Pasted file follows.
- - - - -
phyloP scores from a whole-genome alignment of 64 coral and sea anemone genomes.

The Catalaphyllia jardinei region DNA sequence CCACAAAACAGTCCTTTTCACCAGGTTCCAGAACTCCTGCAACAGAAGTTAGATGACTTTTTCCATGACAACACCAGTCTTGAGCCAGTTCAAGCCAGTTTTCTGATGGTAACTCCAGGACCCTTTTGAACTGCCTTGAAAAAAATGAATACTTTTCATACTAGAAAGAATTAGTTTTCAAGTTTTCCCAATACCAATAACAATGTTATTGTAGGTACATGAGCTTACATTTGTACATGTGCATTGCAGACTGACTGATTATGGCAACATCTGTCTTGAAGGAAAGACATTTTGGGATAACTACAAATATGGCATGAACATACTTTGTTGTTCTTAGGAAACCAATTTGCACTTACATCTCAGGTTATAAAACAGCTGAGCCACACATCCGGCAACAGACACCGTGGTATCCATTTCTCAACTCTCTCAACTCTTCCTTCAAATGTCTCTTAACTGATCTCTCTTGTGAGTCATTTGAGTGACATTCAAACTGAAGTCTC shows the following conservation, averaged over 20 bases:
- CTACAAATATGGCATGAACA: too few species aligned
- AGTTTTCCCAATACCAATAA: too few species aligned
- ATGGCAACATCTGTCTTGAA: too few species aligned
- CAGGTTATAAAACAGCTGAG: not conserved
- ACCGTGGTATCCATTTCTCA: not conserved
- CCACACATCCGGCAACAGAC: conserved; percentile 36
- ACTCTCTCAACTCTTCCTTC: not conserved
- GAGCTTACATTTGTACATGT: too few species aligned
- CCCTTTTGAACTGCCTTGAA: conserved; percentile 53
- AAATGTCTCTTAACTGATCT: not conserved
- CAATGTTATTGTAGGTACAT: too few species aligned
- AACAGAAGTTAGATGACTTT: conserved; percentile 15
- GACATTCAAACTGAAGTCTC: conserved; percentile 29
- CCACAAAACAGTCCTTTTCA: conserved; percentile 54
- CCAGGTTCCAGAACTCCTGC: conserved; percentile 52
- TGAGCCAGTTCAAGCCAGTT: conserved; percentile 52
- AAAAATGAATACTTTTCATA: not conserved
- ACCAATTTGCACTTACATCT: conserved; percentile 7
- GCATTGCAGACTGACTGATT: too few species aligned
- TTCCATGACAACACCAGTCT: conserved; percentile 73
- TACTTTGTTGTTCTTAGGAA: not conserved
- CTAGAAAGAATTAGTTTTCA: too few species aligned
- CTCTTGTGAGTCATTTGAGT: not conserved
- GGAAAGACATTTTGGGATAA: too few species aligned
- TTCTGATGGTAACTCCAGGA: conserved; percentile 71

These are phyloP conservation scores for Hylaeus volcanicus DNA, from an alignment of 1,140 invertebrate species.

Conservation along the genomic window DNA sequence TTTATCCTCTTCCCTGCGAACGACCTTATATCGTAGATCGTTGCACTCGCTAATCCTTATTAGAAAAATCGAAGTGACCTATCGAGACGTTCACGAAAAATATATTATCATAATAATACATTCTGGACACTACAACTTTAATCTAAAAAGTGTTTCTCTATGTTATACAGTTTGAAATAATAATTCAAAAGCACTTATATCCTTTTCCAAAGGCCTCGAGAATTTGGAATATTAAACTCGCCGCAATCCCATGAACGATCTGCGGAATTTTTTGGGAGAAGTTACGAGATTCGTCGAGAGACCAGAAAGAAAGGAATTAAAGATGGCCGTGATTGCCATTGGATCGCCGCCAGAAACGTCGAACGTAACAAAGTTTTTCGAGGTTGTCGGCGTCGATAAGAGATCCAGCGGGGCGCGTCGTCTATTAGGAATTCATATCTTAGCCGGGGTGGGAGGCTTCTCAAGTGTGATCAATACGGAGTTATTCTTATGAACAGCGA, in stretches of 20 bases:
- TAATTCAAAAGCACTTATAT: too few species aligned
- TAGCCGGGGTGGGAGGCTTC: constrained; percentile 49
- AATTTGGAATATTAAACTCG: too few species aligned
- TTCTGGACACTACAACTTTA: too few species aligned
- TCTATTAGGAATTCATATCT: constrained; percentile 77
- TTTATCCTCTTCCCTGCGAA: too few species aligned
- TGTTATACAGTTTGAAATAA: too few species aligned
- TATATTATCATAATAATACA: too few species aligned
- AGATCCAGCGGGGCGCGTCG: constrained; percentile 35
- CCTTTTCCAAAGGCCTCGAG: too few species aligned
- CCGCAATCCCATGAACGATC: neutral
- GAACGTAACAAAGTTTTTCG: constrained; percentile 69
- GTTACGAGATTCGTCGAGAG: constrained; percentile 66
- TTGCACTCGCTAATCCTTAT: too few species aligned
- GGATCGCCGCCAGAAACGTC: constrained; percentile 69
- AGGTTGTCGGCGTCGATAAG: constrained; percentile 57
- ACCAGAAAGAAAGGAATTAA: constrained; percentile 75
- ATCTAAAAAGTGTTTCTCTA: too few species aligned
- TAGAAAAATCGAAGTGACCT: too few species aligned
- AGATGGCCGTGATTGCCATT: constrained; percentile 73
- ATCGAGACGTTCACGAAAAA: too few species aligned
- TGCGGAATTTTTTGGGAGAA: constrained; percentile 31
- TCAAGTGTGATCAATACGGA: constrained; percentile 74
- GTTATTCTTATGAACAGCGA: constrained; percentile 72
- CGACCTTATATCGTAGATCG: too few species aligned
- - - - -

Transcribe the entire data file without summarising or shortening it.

phyloP scores from a whole-genome alignment of 64 coral and sea anemone genomes.

The Catalaphyllia jardinei region DNA sequence CCACAAAACAGTCCTTTTCACCAGGTTCCAGAACTCCTGCAACAGAAGTTAGATGACTTTTTCCATGACAACACCAGTCTTGAGCCAGTTCAAGCCAGTTTTCTGATGGTAACTCCAGGACCCTTTTGAACTGCCTTGAAAAAAATGAATACTTTTCATACTAGAAAGAATTAGTTTTCAAGTTTTCCCAATACCAATAACAATGTTATTGTAGGTACATGAGCTTACATTTGTACATGTGCATTGCAGACTGACTGATTATGGCAACATCTGTCTTGAAGGAAAGACATTTTGGGATAACTACAAATATGGCATGAACATACTTTGTTGTTCTTAGGAAACCAATTTGCACTTACATCTCAGGTTATAAAACAGCTGAGCCACACATCCGGCAACAGACACCGTGGTATCCATTTCTCAACTCTCTCAACTCTTCCTTCAAATGTCTCTTAACTGATCTCTCTTGTGAGTCATTTGAGTGACATTCAAACTGAAGTCTC shows the following conservation, averaged over 20 bases:
- CTACAAATATGGCATGAACA: too few species aligned
- AGTTTTCCCAATACCAATAA: too few species aligned
- ATGGCAACATCTGTCTTGAA: too few species aligned
- CAGGTTATAAAACAGCTGAG: not conserved
- ACCGTGGTATCCATTTCTCA: not conserved
- CCACACATCCGGCAACAGAC: conserved; percentile 36
- ACTCTCTCAACTCTTCCTTC: not conserved
- GAGCTTACATTTGTACATGT: too few species aligned
- CCCTTTTGAACTGCCTTGAA: conserved; percentile 53
- AAATGTCTCTTAACTGATCT: not conserved
- CAATGTTATTGTAGGTACAT: too few species aligned
- AACAGAAGTTAGATGACTTT: conserved; percentile 15
- GACATTCAAACTGAAGTCTC: conserved; percentile 29
- CCACAAAACAGTCCTTTTCA: conserved; percentile 54
- CCAGGTTCCAGAACTCCTGC: conserved; percentile 52
- TGAGCCAGTTCAAGCCAGTT: conserved; percentile 52
- AAAAATGAATACTTTTCATA: not conserved
- ACCAATTTGCACTTACATCT: conserved; percentile 7
- GCATTGCAGACTGACTGATT: too few species aligned
- TTCCATGACAACACCAGTCT: conserved; percentile 73
- TACTTTGTTGTTCTTAGGAA: not conserved
- CTAGAAAGAATTAGTTTTCA: too few species aligned
- CTCTTGTGAGTCATTTGAGT: not conserved
- GGAAAGACATTTTGGGATAA: too few species aligned
- TTCTGATGGTAACTCCAGGA: conserved; percentile 71

These are phyloP conservation scores for Hylaeus volcanicus DNA, from an alignment of 1,140 invertebrate species.

Conservation along the genomic window DNA sequence TTTATCCTCTTCCCTGCGAACGACCTTATATCGTAGATCGTTGCACTCGCTAATCCTTATTAGAAAAATCGAAGTGACCTATCGAGACGTTCACGAAAAATATATTATCATAATAATACATTCTGGACACTACAACTTTAATCTAAAAAGTGTTTCTCTATGTTATACAGTTTGAAATAATAATTCAAAAGCACTTATATCCTTTTCCAAAGGCCTCGAGAATTTGGAATATTAAACTCGCCGCAATCCCATGAACGATCTGCGGAATTTTTTGGGAGAAGTTACGAGATTCGTCGAGAGACCAGAAAGAAAGGAATTAAAGATGGCCGTGATTGCCATTGGATCGCCGCCAGAAACGTCGAACGTAACAAAGTTTTTCGAGGTTGTCGGCGTCGATAAGAGATCCAGCGGGGCGCGTCGTCTATTAGGAATTCATATCTTAGCCGGGGTGGGAGGCTTCTCAAGTGTGATCAATACGGAGTTATTCTTATGAACAGCGA, in stretches of 20 bases:
- TAATTCAAAAGCACTTATAT: too few species aligned
- TAGCCGGGGTGGGAGGCTTC: constrained; percentile 49
- AATTTGGAATATTAAACTCG: too few species aligned
- TTCTGGACACTACAACTTTA: too few species aligned
- TCTATTAGGAATTCATATCT: constrained; percentile 77
- TTTATCCTCTTCCCTGCGAA: too few species aligned
- TGTTATACAGTTTGAAATAA: too few species aligned
- TATATTATCATAATAATACA: too few species aligned
- AGATCCAGCGGGGCGCGTCG: constrained; percentile 35
- CCTTTTCCAAAGGCCTCGAG: too few species aligned
- CCGCAATCCCATGAACGATC: neutral
- GAACGTAACAAAGTTTTTCG: constrained; percentile 69
- GTTACGAGATTCGTCGAGAG: constrained; percentile 66
- TTGCACTCGCTAATCCTTAT: too few species aligned
- GGATCGCCGCCAGAAACGTC: constrained; percentile 69
- AGGTTGTCGGCGTCGATAAG: constrained; percentile 57
- ACCAGAAAGAAAGGAATTAA: constrained; percentile 75
- ATCTAAAAAGTGTTTCTCTA: too few species aligned
- TAGAAAAATCGAAGTGACCT: too few species aligned
- AGATGGCCGTGATTGCCATT: constrained; percentile 73
- ATCGAGACGTTCACGAAAAA: too few species aligned
- TGCGGAATTTTTTGGGAGAA: constrained; percentile 31
- TCAAGTGTGATCAATACGGA: constrained; percentile 74
- GTTATTCTTATGAACAGCGA: constrained; percentile 72
- CGACCTTATATCGTAGATCG: too few species aligned